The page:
Tuesday, November 23, 2004

Kress: Crossfire - Choosing Sides When You Cannot Choose Peace

The cover reminds us that Nancy Kress is a Hugo and Nebula Award winner, for the brilliant and challenging Beggars in Spain. Like that book, Crossfire explores how people relate to the "other" in their midst.

Initially, we learn about a culturally diverse group who have set out to colonize a new world. Fundamental Moslems, a closely-knit family of well-educated achievers, a tribe of American Indians, a substantial community of Quakers, and a small band of soldiers - and one possibly criminal leader - must find a way to coexist in the new world. Before the humans can really begin this task, they discover aliens - not just one kind, but two. They have made first contact with the two sides in a hot war; and like it or not, they must choose sides or be cut down by the crossfire.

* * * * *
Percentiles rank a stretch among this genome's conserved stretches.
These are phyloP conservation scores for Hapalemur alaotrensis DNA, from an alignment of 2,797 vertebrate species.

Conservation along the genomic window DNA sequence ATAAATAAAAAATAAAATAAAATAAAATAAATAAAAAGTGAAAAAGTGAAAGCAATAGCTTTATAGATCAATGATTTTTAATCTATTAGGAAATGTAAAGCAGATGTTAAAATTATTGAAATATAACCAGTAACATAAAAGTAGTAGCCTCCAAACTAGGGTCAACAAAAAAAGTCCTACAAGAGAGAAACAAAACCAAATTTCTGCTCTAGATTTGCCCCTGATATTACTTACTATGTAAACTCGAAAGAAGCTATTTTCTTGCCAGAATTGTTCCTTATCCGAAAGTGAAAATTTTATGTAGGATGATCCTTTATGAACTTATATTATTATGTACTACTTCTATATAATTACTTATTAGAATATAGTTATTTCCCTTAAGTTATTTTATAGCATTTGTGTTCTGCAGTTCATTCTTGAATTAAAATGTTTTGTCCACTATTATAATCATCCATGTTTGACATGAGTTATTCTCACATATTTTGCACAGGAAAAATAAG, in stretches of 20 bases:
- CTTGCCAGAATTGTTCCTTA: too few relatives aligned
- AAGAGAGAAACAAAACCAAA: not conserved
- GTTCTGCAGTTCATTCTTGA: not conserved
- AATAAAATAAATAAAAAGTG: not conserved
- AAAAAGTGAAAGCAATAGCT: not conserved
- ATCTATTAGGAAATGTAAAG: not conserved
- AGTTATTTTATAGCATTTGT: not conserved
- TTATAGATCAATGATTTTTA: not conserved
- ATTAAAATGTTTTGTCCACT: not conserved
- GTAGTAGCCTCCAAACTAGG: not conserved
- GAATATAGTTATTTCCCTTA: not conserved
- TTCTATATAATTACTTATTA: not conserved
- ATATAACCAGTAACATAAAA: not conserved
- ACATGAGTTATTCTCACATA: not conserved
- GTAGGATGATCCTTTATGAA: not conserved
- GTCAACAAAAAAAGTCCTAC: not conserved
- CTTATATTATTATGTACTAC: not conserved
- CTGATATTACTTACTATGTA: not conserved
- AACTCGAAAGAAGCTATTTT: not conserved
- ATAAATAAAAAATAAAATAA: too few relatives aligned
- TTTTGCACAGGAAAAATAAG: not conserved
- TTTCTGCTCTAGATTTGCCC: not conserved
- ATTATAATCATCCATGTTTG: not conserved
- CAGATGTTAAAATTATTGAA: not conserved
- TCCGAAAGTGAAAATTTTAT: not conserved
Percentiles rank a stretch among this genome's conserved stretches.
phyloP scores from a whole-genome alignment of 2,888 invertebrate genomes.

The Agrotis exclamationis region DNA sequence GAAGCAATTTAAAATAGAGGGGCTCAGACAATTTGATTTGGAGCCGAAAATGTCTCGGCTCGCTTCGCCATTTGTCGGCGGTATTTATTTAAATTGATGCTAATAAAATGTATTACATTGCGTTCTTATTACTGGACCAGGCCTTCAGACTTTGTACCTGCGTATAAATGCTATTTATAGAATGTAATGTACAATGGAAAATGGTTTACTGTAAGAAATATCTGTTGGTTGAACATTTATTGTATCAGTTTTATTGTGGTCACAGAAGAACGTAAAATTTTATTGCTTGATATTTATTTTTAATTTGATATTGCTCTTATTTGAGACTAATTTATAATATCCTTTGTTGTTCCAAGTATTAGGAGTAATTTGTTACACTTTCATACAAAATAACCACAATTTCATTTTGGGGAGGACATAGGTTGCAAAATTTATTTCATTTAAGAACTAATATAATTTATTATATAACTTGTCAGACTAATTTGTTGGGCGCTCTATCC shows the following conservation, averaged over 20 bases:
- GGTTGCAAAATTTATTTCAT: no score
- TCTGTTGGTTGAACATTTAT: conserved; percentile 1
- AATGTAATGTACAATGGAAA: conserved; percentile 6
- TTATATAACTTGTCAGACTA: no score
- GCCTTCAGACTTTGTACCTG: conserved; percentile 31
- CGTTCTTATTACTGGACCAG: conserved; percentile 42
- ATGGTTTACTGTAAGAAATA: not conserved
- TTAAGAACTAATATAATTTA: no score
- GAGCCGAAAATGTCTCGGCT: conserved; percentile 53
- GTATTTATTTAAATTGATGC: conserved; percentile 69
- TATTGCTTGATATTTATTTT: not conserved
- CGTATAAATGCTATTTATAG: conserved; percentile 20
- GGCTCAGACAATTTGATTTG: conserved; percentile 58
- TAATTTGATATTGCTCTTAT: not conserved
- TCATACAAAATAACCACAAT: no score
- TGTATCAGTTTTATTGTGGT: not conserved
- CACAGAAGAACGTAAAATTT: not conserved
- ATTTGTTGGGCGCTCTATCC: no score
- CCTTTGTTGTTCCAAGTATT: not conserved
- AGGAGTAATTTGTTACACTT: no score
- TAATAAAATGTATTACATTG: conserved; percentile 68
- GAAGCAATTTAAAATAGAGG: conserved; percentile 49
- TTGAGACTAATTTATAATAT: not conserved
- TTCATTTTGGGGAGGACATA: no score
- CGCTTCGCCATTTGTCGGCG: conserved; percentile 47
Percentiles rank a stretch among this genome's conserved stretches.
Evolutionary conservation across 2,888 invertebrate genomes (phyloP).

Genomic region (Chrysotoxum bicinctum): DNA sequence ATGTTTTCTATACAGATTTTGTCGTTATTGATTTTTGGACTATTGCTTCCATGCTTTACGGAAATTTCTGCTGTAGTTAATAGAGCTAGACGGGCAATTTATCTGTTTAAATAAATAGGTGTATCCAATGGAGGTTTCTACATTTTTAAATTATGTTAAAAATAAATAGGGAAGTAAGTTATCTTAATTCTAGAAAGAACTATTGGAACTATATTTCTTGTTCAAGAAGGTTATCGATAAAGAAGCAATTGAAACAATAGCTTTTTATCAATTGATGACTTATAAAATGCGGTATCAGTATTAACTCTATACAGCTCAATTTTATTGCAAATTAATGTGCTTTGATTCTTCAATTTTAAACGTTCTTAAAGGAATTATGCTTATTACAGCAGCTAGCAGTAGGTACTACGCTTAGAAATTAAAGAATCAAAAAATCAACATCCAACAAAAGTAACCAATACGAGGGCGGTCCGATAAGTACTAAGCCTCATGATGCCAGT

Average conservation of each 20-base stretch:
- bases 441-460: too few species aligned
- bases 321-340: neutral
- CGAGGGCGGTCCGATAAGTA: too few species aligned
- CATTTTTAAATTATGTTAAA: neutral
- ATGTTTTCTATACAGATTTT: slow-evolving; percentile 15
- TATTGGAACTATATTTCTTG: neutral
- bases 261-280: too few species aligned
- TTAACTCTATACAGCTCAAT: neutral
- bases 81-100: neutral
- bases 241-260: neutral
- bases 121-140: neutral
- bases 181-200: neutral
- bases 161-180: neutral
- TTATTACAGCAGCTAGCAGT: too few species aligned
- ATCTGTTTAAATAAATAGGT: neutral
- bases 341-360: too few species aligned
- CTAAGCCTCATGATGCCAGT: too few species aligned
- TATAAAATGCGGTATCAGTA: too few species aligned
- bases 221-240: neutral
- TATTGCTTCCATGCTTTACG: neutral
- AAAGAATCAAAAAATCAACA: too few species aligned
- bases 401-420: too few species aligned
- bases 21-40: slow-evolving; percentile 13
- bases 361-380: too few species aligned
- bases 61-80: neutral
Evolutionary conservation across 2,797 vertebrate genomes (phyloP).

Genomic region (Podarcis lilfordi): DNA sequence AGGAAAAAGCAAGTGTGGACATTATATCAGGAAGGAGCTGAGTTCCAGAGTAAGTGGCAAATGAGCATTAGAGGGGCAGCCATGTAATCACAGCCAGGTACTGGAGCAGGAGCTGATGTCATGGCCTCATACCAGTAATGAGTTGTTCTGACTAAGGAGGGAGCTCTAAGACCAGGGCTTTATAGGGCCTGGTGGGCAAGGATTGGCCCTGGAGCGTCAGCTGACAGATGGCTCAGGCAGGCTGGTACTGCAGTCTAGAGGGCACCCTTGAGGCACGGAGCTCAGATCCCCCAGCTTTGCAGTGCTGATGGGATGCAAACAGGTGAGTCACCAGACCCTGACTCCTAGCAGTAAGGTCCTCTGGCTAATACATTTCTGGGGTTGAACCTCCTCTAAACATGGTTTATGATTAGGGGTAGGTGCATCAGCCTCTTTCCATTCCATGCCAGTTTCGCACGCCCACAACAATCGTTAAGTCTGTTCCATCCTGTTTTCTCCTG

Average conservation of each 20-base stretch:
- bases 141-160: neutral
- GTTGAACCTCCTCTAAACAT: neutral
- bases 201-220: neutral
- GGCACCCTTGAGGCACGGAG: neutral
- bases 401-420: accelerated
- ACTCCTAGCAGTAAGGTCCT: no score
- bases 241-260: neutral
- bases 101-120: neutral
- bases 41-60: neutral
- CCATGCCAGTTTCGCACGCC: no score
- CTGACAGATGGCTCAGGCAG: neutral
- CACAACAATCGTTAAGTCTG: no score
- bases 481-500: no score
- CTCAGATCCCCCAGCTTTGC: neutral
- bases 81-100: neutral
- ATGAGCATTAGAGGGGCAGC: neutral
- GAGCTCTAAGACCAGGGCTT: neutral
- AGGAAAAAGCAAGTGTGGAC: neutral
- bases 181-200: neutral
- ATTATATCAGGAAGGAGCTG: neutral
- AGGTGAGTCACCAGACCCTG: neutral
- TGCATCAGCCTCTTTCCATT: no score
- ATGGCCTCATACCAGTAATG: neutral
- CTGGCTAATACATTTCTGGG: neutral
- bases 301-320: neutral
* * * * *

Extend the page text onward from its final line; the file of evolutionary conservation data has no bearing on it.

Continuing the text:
This promises to be the first of a series. (Unfortunately, in my opinion. I had stopped buying Kress' stuff because later novels in the Sleepless cycle failed to come anywhere near the brilliance of Beggars in Spain.) But Crossfire is another intelligent, well-written tale, suitable in and of itself for a lot of thought. And if you're into series, it is also an admirable intro to a new cycle.

The Bookloons review by Hillary Williamson does not give away the story. I can also recommend the brief review by Donna Scanlon of Rambles, who is "known to tell stories whenever she has a captive audience, for which she resorts rarely to duct tape...".

A third reviewer, Elizabeth Carey of NESFA, goes into more detail, at the risk of spoiling some of the surprise.

1 Comments:

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